So how deeply has the sustainability movement taken hold in Northeast Ohio? Three organizations that already have a lot on their plates recently collaborated to save some
Mind you, this wasn't just any grass. This was native prairie grass that until recently was part of an art installation on Mall B. But the installation must make way for the Medical Mart, for which ground will be broken later this month. So last spring, Cleveland Public Art
contacted Slavic Village Development
to see if it could find a new home for the Big-Blue Stem, Side-Oats Grama, Awlsledge and other oddly named varieties of grass that might otherwise now be decaying in a mulch heap.
"I said sure, we'd find a place to replant them," says Marlane Weslian, development officer at Slavic Village. She rented a Toro Dingo and rounded up volunteers to dig 500 holes along the Morgana Run Trail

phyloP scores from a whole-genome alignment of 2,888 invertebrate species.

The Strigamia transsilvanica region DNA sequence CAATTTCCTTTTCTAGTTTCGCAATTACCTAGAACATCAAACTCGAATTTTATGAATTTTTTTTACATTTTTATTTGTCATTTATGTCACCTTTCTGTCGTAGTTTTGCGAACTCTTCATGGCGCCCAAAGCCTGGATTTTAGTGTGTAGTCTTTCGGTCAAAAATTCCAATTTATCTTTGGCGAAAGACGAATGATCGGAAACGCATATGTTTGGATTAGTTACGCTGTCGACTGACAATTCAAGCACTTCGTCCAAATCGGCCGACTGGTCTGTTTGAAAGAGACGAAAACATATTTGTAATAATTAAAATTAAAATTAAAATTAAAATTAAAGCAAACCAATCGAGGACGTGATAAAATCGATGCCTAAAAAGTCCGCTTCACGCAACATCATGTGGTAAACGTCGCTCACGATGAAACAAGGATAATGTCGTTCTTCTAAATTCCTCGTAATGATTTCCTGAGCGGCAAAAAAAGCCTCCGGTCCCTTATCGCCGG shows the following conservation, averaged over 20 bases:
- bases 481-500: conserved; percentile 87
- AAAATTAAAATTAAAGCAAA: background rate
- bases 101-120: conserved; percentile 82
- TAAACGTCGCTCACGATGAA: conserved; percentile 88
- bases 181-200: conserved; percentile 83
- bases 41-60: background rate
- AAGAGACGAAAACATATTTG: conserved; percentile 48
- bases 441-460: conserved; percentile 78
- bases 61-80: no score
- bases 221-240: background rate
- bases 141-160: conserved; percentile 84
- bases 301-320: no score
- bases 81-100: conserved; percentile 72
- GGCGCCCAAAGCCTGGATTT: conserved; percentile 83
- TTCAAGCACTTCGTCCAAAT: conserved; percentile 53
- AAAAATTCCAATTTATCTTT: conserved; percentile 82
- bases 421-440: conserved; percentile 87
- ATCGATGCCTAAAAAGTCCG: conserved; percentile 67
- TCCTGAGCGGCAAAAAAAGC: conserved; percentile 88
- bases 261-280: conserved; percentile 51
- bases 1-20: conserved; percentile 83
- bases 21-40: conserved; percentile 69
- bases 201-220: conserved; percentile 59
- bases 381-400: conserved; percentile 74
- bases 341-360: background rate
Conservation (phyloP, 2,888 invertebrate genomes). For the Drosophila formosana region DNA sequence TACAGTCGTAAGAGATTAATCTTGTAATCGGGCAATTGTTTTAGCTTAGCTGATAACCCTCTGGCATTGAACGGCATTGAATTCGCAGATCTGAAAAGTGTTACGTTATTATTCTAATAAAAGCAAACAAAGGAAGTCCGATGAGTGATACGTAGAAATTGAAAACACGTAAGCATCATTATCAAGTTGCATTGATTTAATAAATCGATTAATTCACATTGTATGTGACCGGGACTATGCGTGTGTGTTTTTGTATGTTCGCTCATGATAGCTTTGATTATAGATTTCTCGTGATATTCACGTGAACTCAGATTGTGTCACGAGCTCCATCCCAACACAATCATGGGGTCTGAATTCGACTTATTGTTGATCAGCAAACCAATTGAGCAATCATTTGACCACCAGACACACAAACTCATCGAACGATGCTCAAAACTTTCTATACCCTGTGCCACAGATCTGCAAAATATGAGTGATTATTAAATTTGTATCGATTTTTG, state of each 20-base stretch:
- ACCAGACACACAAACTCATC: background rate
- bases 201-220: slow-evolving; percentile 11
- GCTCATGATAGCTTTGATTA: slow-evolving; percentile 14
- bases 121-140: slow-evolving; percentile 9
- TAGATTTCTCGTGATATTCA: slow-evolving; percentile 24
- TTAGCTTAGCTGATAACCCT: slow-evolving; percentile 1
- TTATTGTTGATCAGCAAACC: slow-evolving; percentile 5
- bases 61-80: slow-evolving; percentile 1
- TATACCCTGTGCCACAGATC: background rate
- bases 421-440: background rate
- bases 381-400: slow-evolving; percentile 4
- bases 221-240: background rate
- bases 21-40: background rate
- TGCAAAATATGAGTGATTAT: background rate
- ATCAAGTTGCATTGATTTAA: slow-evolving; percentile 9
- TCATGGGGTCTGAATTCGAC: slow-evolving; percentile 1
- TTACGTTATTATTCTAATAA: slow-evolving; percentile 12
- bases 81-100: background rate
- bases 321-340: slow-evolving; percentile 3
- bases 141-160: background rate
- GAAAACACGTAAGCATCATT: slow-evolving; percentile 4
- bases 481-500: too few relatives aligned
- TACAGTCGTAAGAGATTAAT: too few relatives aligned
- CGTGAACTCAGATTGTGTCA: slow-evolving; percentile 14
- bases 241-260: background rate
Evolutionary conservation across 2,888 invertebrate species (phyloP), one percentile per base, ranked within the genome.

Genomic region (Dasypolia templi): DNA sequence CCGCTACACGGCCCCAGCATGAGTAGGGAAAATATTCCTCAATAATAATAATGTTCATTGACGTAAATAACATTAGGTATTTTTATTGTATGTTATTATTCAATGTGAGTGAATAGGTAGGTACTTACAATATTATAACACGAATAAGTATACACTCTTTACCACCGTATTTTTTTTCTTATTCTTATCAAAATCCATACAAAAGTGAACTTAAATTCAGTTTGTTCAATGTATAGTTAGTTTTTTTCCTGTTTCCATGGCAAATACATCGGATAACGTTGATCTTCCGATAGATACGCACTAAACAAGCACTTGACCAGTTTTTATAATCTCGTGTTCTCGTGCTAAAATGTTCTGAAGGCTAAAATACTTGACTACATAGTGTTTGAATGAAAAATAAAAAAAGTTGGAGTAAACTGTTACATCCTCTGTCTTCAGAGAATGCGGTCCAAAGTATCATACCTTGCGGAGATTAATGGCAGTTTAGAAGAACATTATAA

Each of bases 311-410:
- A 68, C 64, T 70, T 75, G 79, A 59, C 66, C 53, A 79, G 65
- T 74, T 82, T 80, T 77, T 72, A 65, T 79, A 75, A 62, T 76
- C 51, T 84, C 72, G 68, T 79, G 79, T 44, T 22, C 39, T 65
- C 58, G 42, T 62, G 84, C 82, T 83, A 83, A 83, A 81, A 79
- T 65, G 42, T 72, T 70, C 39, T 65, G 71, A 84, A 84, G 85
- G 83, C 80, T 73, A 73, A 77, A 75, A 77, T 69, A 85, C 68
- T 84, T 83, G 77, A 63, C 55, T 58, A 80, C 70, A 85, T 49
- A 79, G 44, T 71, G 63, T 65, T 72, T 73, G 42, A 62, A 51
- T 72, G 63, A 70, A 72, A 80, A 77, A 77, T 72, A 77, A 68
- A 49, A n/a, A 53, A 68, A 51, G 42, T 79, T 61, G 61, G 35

, between Aetna Road and Marble Avenue.
Meanwhile, contractors removed and transported the grass, thanks to a grant from ParkWorks
. "It's a lot of work," Weslian says, but the transplant was a success. The grass has already gone dormant, she notes, but should grow strong and green again come spring.
Next week, another contractor -- again paid with grant money obtained through ParkWorks -- will relocate oak trees, already six inches around, from Mall C to a planned "savannah" behind a new Slavic Village housing development adjacent to the trail. Some of these trees are already 25 feet tall, Weslian says, and she's excited to see them make the kind of impact that usually takes decades to achieve.
"And talk about sustainable reuse!" says adds.
Source: Slavic Village Development
Writer: Frank W. Lewis